9.) Croom grows up. It’s no secret that Jason Croom has struggled a bit this season. But today he really seemed to start to feel more comfortable on the field. He finished with a team-high six receptions for 76 yards. With opposing secondaries bracketing Marquez North and with UT’s receivers struggling to get open in general, even more growth from Croom is crucial for the next two games.

10.) VOLS WON A FREAKIN’ COIN TOSS!!! Enough said.

Why the panic over ebola?

Charles Krauthammer has a good take on the “extremely unlikely” possibility that ebola will become prevalent in the United States:

“Look this is extremely unlikely that you have a breakout, an epidemic in a First World country, surely not in the U.S.” Krauthammer said. “However, if you get an outbreak of even a small number of cases when it is unnecessary and preventable, that would be a tragedy.”

So why quote Krauthammer? He’s not an expert on ebola and he’s certainly not the only person trying to calm unnecessary fears about an ebola epidemic in the U.S.

But Krauthammer IS a staunch conservative. And his words are a stark contrast from every conservative’s favorite muckraker, Matt Drudge.

For the past two months, the ultra-popular Drudge Report has been Ebola Central. And since the arrival of the disease in the U.S., Drudge — who consistently uses his site to stir emotion through hyperbole — has gone overboard.

Defenders of Drudge will say, “But he’s only an aggregator. He only links to stories.” But the details are in the presentation.

Currently, Drudge links to a CBS story, in which CDC director Tom Frieden says: “We have to work now so that [ebola] is not the world’s next AIDS.”

But Drudge presents the story like this: “CDC CHIEF: INTENSITY OF EBOLA SPREAD UNSEEN SINCE AIDS.”

And while it has since been removed, Drudge presented a story on The Hill this morning claiming that the CDC director admits ebola may be airborne. But, in context, the CDC director was addressing the potential that ebola might mutate enough to eventually become airborne. And even at that, which is purely speculation, Frieden said the possibilities are low:

“The rate of change [with Ebola] is slower than most viruses, and most viruses don’t change how they spread,” he said. Frieden is unofficially spearheading the U.S. response to Ebola.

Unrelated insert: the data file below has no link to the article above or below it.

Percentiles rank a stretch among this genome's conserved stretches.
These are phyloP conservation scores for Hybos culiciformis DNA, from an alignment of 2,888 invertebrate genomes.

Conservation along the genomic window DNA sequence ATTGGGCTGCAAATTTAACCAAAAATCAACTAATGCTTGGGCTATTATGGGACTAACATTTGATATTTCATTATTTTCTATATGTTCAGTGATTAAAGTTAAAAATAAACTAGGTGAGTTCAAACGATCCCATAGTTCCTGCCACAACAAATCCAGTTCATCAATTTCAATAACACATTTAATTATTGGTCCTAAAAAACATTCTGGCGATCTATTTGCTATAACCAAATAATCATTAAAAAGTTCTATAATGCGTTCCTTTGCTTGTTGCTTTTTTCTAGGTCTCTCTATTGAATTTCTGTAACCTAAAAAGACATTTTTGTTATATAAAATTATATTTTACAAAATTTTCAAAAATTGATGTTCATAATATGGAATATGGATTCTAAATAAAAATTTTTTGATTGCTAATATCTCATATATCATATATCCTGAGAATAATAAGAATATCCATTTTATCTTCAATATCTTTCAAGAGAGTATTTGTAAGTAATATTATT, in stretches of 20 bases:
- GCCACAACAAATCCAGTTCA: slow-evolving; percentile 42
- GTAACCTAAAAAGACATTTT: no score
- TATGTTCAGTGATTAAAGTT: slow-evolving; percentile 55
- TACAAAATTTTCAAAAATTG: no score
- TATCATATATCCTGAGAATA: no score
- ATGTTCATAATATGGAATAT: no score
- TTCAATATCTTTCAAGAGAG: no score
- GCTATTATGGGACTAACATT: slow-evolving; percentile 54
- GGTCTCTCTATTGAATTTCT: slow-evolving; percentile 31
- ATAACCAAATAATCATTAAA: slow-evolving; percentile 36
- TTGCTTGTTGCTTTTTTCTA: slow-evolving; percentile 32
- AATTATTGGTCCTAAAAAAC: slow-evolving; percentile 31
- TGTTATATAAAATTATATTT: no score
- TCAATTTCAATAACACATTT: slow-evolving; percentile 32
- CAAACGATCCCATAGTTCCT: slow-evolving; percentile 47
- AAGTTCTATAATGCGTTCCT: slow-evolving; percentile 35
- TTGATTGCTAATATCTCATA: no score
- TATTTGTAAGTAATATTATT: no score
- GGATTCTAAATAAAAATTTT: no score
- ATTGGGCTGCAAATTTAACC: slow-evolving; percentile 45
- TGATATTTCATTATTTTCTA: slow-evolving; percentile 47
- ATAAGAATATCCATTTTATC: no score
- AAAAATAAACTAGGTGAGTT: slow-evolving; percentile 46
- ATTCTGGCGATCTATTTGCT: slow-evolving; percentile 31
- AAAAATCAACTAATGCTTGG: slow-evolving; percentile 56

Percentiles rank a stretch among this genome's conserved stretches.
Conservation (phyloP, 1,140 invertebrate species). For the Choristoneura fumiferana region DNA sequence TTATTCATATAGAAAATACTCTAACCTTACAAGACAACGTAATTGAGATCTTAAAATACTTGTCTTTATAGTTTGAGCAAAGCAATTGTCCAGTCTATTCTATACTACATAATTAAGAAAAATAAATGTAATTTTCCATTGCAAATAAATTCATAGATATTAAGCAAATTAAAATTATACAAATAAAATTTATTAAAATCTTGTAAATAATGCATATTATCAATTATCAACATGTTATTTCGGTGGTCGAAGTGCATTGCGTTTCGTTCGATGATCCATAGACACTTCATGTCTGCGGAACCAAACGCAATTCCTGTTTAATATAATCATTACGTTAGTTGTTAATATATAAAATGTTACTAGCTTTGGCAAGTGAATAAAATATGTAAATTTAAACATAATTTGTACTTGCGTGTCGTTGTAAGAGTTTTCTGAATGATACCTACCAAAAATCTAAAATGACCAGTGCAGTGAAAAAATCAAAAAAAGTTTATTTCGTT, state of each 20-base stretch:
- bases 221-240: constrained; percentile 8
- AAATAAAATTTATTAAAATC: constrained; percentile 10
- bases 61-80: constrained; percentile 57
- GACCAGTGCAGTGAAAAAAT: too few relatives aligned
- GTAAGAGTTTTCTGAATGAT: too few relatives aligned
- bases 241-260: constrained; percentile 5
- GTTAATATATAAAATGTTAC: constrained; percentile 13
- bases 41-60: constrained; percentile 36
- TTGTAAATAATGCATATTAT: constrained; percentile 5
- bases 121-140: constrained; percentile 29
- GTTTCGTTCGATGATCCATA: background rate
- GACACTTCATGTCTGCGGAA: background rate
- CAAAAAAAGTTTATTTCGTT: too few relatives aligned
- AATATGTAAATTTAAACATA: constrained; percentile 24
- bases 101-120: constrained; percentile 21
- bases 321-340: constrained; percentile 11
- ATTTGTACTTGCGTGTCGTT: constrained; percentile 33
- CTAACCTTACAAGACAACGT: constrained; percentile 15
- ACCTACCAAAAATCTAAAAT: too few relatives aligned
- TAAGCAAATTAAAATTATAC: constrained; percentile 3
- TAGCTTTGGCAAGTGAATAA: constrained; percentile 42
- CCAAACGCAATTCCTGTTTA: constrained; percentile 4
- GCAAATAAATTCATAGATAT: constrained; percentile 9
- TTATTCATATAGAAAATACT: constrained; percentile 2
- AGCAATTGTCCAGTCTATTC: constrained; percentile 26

“That is not to say it’s impossible that it could change [to become airborne],” he continued. “That would be the worst-case scenario. We would know that by looking at … what is happening in Africa. That is why we have scientists from the CDC on the ground tracking that.”

In the meantime, you don’t have to look any further than Facebook to find people unnecessarily panicking over ebola. Burying our heads in the sand about this illness and pretending it doesn’t exist does us no good. But unnecessarily stirring the flames of public panic is completely foolish…which is why Drudge has gone from being a journalist admired the world over for breaking the Clinton-Lewinsky scandal to being just another hack with an agenda to push.

Another UT-beater suspended

This is becoming bizarre.

Just three days after Florida freshman quarterback Treon Harris was suspended indefinitely on allegations of rape, Georgia’s Heisman hopeful running back Todd Gurley has been suspended indefinitely for receiving improper benefits (taking money to sign memorabilia).

So, to recap, Tennessee has two SEC losses. And the two players most responsible for those losses are no longer with their teams.

Yellow jackets are nasty

I have the misfortune of having a piece of property that yellow jackets love — probably because there are a number of fruit trees on my lawn. During a typical summer, I stumble upon 2-3 nests while mowing. I usually manage to get stung, and usually multiple times. Some of my citified friends who have never encountered a nest of yellow jackets say, “What’s the big deal? It’s just a wasp.”

Yeah. Just a wasp. But while all wasps are mean and vicious, yellow jackets nest together by the thousands, unlike the paper wasps that nest on the bottom of your grill or inside your door frame, where a dozen or more is considered a big nest.

Check out this video for a perfect example of what happens when you disturb a nest of yellow jackets. They rally the forces against perceived enemies, and they rally in a hurry.